During the same program, Senator Bernie Sanders (I-VT) pointed out that although ISIS is recognized as an international problem, it’s the U.S. that appears to be “doing all of the work.”

What I do not want, and I fear very much, is the United States getting sucked into a quagmire and being involved in perpetual warfare year after year after year,” said Sanders.

Poll: 70 Percent of Troops are Opposed to “Boots on the Ground” in Iraq

Despite the intensifying conflict with the Islamic State of Iraq and Syria (ISIS), and the United States’ invasion of both Syria and Iraq via airstrike, a recent survey done by Military Times found that the majority of active-duty troops in the United States are opposed to sending ground troops in to combat Islamic State militants.

The survey asked the troops, “In your opinion, do you think the U.S. military should send a substantial number of combat troops to Iraq to support the Iraqi security forces?” Approximately 70 percent of the more than 2,200 surveyed gave the answer “No.”

Although President Obama has insisted that he will not call for ground troops to battle against ISIS, his decision to expand airstrikes from Iraq, into Syria, has left many questioning what his next move will be.

On Sunday, U.S. House Speaker John Boehner criticized Obama’s decision to only use airstrikes, saying that, “At some point somebody’s boots have to be on the ground.

When asked whether he thinks those “boots on ground” should be American, Boehner told ABC’s This Week, “We have no choice. These are barbarians. They intend to kill us. And if we don’t destroy them first, we’re gonna pay the price.

However, the majority of the active-duty troops whose boots could actually be the ones “on the ground,” don’t share Boehner’s views.

One Army Infantry Officer, who deployed to Iraq three times, and who asked to remain anonymous, told the Military Times that he didn’t believe deploying ground troops would solve the current problem.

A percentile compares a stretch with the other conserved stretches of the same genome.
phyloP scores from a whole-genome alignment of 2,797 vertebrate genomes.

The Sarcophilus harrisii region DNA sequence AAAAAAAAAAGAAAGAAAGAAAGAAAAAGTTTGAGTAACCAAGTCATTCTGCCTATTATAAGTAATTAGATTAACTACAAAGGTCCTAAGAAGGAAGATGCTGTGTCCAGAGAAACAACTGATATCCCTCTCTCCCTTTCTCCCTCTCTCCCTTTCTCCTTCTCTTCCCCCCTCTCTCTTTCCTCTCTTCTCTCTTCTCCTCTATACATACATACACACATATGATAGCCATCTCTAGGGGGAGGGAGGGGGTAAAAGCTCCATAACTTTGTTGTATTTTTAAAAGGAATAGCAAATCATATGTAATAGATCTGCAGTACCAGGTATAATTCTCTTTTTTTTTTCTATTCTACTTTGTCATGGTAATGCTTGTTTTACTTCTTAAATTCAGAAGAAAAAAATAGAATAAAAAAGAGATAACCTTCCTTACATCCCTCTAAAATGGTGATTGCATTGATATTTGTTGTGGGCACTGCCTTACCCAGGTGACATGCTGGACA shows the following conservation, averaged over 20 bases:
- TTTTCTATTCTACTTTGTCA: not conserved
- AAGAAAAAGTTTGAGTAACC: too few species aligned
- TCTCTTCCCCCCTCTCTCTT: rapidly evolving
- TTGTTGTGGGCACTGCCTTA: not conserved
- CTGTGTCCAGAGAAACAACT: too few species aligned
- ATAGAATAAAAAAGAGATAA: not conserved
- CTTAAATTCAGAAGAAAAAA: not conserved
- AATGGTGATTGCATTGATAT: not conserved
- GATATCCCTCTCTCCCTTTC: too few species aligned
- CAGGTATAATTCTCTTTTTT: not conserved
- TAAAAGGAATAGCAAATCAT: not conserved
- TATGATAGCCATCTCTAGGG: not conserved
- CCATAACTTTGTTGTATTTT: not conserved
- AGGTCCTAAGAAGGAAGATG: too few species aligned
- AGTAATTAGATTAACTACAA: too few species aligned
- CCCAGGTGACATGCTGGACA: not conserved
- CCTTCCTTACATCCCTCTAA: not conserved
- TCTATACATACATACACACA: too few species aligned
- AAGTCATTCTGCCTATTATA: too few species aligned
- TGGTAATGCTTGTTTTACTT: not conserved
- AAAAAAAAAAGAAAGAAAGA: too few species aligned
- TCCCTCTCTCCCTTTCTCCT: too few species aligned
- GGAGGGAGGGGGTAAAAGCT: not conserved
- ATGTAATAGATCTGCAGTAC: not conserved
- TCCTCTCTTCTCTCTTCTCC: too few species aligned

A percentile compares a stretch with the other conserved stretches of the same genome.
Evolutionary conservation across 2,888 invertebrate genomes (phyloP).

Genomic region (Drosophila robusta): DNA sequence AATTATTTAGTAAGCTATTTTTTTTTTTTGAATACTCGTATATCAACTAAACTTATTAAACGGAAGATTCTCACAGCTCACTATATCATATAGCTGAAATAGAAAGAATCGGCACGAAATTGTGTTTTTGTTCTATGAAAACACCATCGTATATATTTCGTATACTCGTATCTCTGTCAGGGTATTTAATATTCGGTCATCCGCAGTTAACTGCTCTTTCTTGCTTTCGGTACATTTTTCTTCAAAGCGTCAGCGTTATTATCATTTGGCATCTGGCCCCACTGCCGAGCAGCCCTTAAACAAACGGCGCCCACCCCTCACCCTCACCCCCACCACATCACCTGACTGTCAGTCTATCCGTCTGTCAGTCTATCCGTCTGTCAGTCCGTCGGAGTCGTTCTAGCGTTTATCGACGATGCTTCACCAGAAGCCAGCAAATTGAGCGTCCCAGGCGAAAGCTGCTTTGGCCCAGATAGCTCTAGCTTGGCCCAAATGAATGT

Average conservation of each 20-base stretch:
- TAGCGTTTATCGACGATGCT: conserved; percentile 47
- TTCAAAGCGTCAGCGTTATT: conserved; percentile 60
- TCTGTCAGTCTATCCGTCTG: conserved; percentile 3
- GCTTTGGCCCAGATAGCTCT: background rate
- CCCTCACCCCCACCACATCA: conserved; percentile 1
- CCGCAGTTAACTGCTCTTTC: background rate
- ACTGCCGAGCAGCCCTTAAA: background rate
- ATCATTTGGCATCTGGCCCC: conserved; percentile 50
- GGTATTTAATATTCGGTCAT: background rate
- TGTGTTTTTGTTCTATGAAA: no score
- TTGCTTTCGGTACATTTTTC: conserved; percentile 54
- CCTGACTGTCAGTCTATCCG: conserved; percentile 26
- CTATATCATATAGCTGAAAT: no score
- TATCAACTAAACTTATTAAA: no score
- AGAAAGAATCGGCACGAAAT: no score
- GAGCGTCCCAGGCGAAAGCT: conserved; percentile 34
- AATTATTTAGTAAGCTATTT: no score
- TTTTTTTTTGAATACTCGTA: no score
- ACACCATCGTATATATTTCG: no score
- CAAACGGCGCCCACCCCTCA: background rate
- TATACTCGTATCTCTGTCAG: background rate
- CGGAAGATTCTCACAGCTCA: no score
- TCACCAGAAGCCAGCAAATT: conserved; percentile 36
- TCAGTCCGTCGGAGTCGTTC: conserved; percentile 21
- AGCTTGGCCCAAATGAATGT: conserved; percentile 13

It’s their country, it’s their business,” said the Officer. “I don’t think major ‘boots on the ground’ is the right answer.

Others doubt that going back into Iraq will make much more of a difference than before.

Marine 2nd Lt. Christopher Fox said, “It’s kind of futile in the end – regardless of how well we do our job, the Iraqi government isn’t going to be able to hold up.

According to the Military Times, this summer’s “near-collapse of the Iraqi army” fueled a “new level of pessimism” about the Iraq Warwhich led to only 30 percent of active-duty troops being surveyed to conclude that it was either “very successful” or “somewhat successful.”

Many soldiers are questioning why President Obama chose to remove all U.S. troops from Iraq in the first place, saying that their mission there was not complete in 2011.

Army Capt. Eric Hatch said that while he thought they were close to being done in 2011, they could have easily stayed another year of two.

If you’re going to commit troops to do a mission, you should stay until the mission is complete,” said Hatch.

Graham And McCain Can’t Make Up Their Minds About Boots-On-The-Ground Strategy

So, which is it?

Apparently, Senators John McCain and Lindsey Graham think that the American people have selective amnesia.

According to a piece in Forbes, McCain has criticized President Obama’s position on whether America will fight ISIS, or ISIL, using ground troops. The President has said that he doesn’t support the use of ground troops. And, this hasn’t satisfied present-day McCain.

Contributor Rick Ungar wrote: “Senator McCain rose to speak on the floor of the United States Senate where, in his now trademarked brand of righteous indignation, the Senator asked, ‘Why does the president insist on continuing to tell the enemy what he will not do? Why does the president keep telling the people that are slaughtering thousands, ‘Don’t worry, we will not commit ground troops’?”